The isolated perfused rat heart model can be used to evaluate cardiotoxicity, and is especially useful in distinguishing direct vs indirect cardiac injury. Various perfusion systems can be used to characterize the pathophysiologic as well as morphologic changes induced by drugs or chemicals of interest. The isolated perfused heart was used in the studies described herein to characterize the mechanism of allylamine cardiotoxicity. Rat hearts were perfused with Krebs-Henseleit buffer containing 10 mM allylamine and a latex balloon was inserted into the left ventricle to monitor pressure. Coronary flow in hearts perfused with 10 mM allylamine was similar to control hearts at 5, 10, and 30 min, but was reduced by 1 hr (11.5 ± 0.6 ml/min/g wet heart weight vs 16.0 ± 0.7, p < 0.01). Peak left ventricular systolic pressure increased in hearts perfused with allylamine for 5 min (156 ± 8 mm Hg vs 103 ± 9, p < 0.01), but by 2 hr was decreased compared to controls (89 ± 6 vs 105 ± 5, p < 0.05). End diastolic pressure was markedly increased at 2 hr (58 ± 3 vs 4 ± 0.8, p < 0.01). Morphologically, allylamine perfused hearts exhibited significant contraction band changes as well as numerous cells with marked swelling of the sarcoplasmic reticulum. The findings in this study suggest that allylamine produces direct myocardial damage that appears to be independent of coronary flow. These studies demonstrate that the isolated perfused rat heart model can be used to evaluate mechanisms of acute cardiotoxicity.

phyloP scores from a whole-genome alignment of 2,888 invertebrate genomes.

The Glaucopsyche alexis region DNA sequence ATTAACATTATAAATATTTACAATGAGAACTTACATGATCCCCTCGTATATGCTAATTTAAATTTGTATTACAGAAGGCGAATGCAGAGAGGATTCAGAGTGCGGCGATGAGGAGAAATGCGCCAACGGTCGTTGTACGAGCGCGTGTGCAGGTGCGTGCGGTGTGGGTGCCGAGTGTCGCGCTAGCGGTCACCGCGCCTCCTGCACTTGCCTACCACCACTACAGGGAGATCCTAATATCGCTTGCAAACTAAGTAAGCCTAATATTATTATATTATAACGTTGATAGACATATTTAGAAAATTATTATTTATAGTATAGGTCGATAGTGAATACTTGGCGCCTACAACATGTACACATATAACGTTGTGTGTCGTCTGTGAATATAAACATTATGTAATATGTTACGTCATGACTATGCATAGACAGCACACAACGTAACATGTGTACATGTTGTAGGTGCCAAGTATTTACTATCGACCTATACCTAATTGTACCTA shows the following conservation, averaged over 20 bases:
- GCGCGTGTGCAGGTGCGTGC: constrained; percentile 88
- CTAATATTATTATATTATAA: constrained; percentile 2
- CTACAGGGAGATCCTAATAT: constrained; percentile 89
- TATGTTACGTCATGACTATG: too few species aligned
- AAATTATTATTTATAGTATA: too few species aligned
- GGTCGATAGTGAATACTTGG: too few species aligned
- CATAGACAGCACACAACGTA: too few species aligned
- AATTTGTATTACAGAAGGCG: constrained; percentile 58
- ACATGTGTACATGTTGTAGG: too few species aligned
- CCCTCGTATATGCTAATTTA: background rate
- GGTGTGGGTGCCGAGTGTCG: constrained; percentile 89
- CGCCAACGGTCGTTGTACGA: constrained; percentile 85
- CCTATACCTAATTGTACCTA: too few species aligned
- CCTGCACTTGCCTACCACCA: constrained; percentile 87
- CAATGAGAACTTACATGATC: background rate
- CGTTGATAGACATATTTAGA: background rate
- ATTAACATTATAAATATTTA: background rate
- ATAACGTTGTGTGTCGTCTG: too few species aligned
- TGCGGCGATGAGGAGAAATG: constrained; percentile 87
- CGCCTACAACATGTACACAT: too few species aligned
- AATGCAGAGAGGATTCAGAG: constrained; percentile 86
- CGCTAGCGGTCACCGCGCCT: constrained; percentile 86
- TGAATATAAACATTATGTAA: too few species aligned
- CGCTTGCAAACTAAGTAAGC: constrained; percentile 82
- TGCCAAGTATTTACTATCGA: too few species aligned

ASJC Scopus subject areas
- Pathology and Forensic Medicine
- Molecular Biology
- Cell Biology